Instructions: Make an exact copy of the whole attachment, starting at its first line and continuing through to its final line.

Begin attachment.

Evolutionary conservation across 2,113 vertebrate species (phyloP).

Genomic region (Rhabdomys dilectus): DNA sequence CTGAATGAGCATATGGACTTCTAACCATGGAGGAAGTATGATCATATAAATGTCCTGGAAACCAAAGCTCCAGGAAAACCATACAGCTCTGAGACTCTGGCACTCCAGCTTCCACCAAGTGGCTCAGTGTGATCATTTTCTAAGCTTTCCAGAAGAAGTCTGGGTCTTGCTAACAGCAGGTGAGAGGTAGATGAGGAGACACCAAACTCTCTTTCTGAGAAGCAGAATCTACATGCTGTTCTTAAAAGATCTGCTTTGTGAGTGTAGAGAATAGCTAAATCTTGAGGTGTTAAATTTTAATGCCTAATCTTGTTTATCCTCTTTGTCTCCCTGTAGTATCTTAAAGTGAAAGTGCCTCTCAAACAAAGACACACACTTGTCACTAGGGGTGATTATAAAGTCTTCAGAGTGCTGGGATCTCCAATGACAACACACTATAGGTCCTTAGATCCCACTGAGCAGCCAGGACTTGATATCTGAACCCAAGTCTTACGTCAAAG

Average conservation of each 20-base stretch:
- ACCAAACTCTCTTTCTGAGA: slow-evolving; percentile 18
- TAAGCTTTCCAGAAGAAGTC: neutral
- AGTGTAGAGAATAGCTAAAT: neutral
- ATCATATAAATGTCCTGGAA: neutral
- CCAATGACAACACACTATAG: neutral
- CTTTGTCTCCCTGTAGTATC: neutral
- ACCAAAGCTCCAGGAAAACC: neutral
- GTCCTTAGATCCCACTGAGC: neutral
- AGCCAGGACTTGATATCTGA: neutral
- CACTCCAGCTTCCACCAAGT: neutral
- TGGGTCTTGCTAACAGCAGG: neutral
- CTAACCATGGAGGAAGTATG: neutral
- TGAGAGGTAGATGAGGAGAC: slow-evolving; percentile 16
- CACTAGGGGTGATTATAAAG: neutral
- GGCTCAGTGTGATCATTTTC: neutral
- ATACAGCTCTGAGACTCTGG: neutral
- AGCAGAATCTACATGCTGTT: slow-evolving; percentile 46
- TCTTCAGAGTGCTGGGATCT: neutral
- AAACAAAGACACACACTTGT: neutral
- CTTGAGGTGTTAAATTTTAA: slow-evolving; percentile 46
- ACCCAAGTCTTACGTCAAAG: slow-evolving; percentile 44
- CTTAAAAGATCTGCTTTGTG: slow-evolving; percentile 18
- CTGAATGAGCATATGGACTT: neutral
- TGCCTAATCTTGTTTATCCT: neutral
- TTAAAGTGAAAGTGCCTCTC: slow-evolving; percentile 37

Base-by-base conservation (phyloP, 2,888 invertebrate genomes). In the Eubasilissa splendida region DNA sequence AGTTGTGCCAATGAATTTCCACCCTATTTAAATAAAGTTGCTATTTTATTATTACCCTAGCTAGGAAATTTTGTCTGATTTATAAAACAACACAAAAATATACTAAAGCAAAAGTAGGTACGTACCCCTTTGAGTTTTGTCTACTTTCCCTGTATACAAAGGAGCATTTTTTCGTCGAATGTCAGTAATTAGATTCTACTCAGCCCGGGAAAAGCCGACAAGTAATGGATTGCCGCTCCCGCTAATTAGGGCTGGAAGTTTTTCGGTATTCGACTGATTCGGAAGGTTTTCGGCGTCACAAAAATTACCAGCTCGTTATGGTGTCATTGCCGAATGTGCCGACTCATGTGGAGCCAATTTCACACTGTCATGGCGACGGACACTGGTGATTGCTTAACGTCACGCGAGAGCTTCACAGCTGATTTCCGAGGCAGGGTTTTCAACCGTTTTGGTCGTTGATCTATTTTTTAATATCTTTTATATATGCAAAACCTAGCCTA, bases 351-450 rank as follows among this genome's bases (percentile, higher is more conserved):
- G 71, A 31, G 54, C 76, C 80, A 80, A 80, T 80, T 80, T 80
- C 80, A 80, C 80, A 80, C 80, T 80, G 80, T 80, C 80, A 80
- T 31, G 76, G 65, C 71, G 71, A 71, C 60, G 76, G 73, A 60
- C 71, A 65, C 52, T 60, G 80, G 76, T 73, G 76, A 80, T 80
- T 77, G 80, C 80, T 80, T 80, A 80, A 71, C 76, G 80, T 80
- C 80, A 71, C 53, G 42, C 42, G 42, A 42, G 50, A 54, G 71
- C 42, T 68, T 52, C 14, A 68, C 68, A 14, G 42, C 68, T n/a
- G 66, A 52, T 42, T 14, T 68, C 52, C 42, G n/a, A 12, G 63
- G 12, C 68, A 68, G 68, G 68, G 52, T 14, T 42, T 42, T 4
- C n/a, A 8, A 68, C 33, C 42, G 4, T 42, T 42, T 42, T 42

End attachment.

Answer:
Evolutionary conservation across 2,113 vertebrate species (phyloP).

Genomic region (Rhabdomys dilectus): DNA sequence CTGAATGAGCATATGGACTTCTAACCATGGAGGAAGTATGATCATATAAATGTCCTGGAAACCAAAGCTCCAGGAAAACCATACAGCTCTGAGACTCTGGCACTCCAGCTTCCACCAAGTGGCTCAGTGTGATCATTTTCTAAGCTTTCCAGAAGAAGTCTGGGTCTTGCTAACAGCAGGTGAGAGGTAGATGAGGAGACACCAAACTCTCTTTCTGAGAAGCAGAATCTACATGCTGTTCTTAAAAGATCTGCTTTGTGAGTGTAGAGAATAGCTAAATCTTGAGGTGTTAAATTTTAATGCCTAATCTTGTTTATCCTCTTTGTCTCCCTGTAGTATCTTAAAGTGAAAGTGCCTCTCAAACAAAGACACACACTTGTCACTAGGGGTGATTATAAAGTCTTCAGAGTGCTGGGATCTCCAATGACAACACACTATAGGTCCTTAGATCCCACTGAGCAGCCAGGACTTGATATCTGAACCCAAGTCTTACGTCAAAG

Average conservation of each 20-base stretch:
- ACCAAACTCTCTTTCTGAGA: slow-evolving; percentile 18
- TAAGCTTTCCAGAAGAAGTC: neutral
- AGTGTAGAGAATAGCTAAAT: neutral
- ATCATATAAATGTCCTGGAA: neutral
- CCAATGACAACACACTATAG: neutral
- CTTTGTCTCCCTGTAGTATC: neutral
- ACCAAAGCTCCAGGAAAACC: neutral
- GTCCTTAGATCCCACTGAGC: neutral
- AGCCAGGACTTGATATCTGA: neutral
- CACTCCAGCTTCCACCAAGT: neutral
- TGGGTCTTGCTAACAGCAGG: neutral
- CTAACCATGGAGGAAGTATG: neutral
- TGAGAGGTAGATGAGGAGAC: slow-evolving; percentile 16
- CACTAGGGGTGATTATAAAG: neutral
- GGCTCAGTGTGATCATTTTC: neutral
- ATACAGCTCTGAGACTCTGG: neutral
- AGCAGAATCTACATGCTGTT: slow-evolving; percentile 46
- TCTTCAGAGTGCTGGGATCT: neutral
- AAACAAAGACACACACTTGT: neutral
- CTTGAGGTGTTAAATTTTAA: slow-evolving; percentile 46
- ACCCAAGTCTTACGTCAAAG: slow-evolving; percentile 44
- CTTAAAAGATCTGCTTTGTG: slow-evolving; percentile 18
- CTGAATGAGCATATGGACTT: neutral
- TGCCTAATCTTGTTTATCCT: neutral
- TTAAAGTGAAAGTGCCTCTC: slow-evolving; percentile 37

Base-by-base conservation (phyloP, 2,888 invertebrate genomes). In the Eubasilissa splendida region DNA sequence AGTTGTGCCAATGAATTTCCACCCTATTTAAATAAAGTTGCTATTTTATTATTACCCTAGCTAGGAAATTTTGTCTGATTTATAAAACAACACAAAAATATACTAAAGCAAAAGTAGGTACGTACCCCTTTGAGTTTTGTCTACTTTCCCTGTATACAAAGGAGCATTTTTTCGTCGAATGTCAGTAATTAGATTCTACTCAGCCCGGGAAAAGCCGACAAGTAATGGATTGCCGCTCCCGCTAATTAGGGCTGGAAGTTTTTCGGTATTCGACTGATTCGGAAGGTTTTCGGCGTCACAAAAATTACCAGCTCGTTATGGTGTCATTGCCGAATGTGCCGACTCATGTGGAGCCAATTTCACACTGTCATGGCGACGGACACTGGTGATTGCTTAACGTCACGCGAGAGCTTCACAGCTGATTTCCGAGGCAGGGTTTTCAACCGTTTTGGTCGTTGATCTATTTTTTAATATCTTTTATATATGCAAAACCTAGCCTA, bases 351-450 rank as follows among this genome's bases (percentile, higher is more conserved):
- G 71, A 31, G 54, C 76, C 80, A 80, A 80, T 80, T 80, T 80
- C 80, A 80, C 80, A 80, C 80, T 80, G 80, T 80, C 80, A 80
- T 31, G 76, G 65, C 71, G 71, A 71, C 60, G 76, G 73, A 60
- C 71, A 65, C 52, T 60, G 80, G 76, T 73, G 76, A 80, T 80
- T 77, G 80, C 80, T 80, T 80, A 80, A 71, C 76, G 80, T 80
- C 80, A 71, C 53, G 42, C 42, G 42, A 42, G 50, A 54, G 71
- C 42, T 68, T 52, C 14, A 68, C 68, A 14, G 42, C 68, T n/a
- G 66, A 52, T 42, T 14, T 68, C 52, C 42, G n/a, A 12, G 63
- G 12, C 68, A 68, G 68, G 68, G 52, T 14, T 42, T 42, T 4
- C n/a, A 8, A 68, C 33, C 42, G 4, T 42, T 42, T 42, T 42